Industry 4.0 is the result of incorporating new technologies to monitor the entire production process. It is a constantly evolving and expanding sector, although recent studies published by Deloitte indicate that in the coming years IoT will triple its presence, being the main global trend in the sector.
Industry 4.0 and smart strategies
In 2021, the Farnell company published a report on global IoT trends, in which it predicts the strong presence of this innovation in the connected industry in the coming years. 25% of the respondents underscore the significance of this technology to industrial automation and control.
Today, 72% of industrial companies are already implementing IoT strategies, as shown by the report ‘IoT Signals: Manufacturing Spotlight by Microsoft, in partnership with Intel and IoT Analytics, as more and more manufacturers are driving the path towards connectivity.
The report indicates that IoT applications in industry are mainly focused on improving quality control and machine maintenance, and it describes commonalities such as the quest for operational improvement, the migration of local infrastructure use to cloud platforms, and increased investment in connectivity.
While industrial companies are continuing to embrace IoT, some are encountering difficulties during its implementation. According to Microsoft, some companies have problems developing new software applications and training their employees. In addition, there is a knowledge gap in the industrial sector with respect to data science, AI and cybersecurity.
Benefits of applying IoT in Industry 4.0
Nowadays, digitalisation is a key factor for almost any company in any sector. However, Industry 4.0 organisations that choose to apply more advanced technologies such as IoT, Big Data and Artificial Intelligence manage to improve their productivity, customer satisfaction and even generate new business opportunities.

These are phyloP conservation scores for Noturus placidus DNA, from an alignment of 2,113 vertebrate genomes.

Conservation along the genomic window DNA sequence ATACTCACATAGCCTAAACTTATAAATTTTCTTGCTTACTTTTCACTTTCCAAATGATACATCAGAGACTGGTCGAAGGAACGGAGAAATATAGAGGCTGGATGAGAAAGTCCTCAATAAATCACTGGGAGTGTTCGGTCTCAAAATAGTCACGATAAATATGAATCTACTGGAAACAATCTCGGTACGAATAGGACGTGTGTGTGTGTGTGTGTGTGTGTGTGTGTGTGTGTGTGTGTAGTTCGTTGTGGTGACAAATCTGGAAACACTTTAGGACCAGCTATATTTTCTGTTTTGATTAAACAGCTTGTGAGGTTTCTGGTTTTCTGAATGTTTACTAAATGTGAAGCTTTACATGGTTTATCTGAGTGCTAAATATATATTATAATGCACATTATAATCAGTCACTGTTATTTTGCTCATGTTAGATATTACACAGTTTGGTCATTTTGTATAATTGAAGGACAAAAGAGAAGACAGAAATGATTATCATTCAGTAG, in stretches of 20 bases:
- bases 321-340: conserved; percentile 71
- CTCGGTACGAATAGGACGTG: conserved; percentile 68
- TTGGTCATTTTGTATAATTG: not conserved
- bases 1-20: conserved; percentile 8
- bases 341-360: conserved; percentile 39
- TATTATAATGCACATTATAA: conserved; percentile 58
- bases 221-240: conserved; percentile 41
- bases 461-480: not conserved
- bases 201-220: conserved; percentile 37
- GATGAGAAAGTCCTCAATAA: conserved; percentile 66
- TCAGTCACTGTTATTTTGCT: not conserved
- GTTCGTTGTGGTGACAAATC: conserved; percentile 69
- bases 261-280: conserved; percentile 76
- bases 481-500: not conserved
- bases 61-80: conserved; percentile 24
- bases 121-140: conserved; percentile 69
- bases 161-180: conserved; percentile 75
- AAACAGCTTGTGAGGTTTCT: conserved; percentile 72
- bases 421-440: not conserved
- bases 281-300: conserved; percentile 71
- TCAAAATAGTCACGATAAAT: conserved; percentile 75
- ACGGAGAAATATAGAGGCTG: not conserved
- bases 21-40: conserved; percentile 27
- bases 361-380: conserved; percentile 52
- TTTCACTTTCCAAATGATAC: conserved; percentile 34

In the case of IoT in Industry 4.0, companies in the industrial sector succeed in adapting the work of operators to that of machines, especially robotics, and the data that is generated, thus bringing added value to production. These are some of the benefits of linking connectivity and the productive sector:
Enables energy efficiency
IoT is positioned as the best option for industrial companies to improve their energy efficiency programmes. The installation of sensors makes it possible to monitor energy consumption in real time and measure the carbon dioxide released by each industrial facility.
Improved business return
Automation allows for cost savings and improved service, and reduces the need for inspections to resolve problems. The IoT has mechanisms capable of diagnosing any type of failure accurately and quickly, thus speeding up technical service.
Machine monitoring enables constant workflow control of each machine, detects problems and is able to reduce potential risks and workplace accidents. Thanks to sensor alerts, the machines are subject to predictive maintenance.
Improved production quality
By incorporating IoT into production, companies can control problems associated with production quality and customer service. Sensors uphold quality standards, reduce manual processes, and also avoid human error. In addition, they assist in supply control tasks, detect potential risks associated with theft and substitution of wrong ingredients or resources.
IoT in Spanish Industry 4.0
According to the report ‘Internet of Things: Technology as an ally of sustainability’ from the EAE Business School, Spain does not stand out in the rankings for countries with the best digital skills. However, industrial agriculture is emerging as the most mature sector for IoT deployment, followed by energy and property and service management.
Spain is becoming a world reference in the use of technology in agriculture. As confirmed in a study by the Spanish Association for the Digitalisation of Agriculture, Livestock, Fisheries and Rural Areas, the country is already home to more than 750 agrotech companies. It also ranks third in the world in data collection in the farming sector.
Although, as the “Connected Human Report” reveals, the Spanish agricultural sector has been relatively slow to incorporate new technologies, high-precision machinery for fertiliser application, crop monitoring tools and smart tractors, among others, are already available.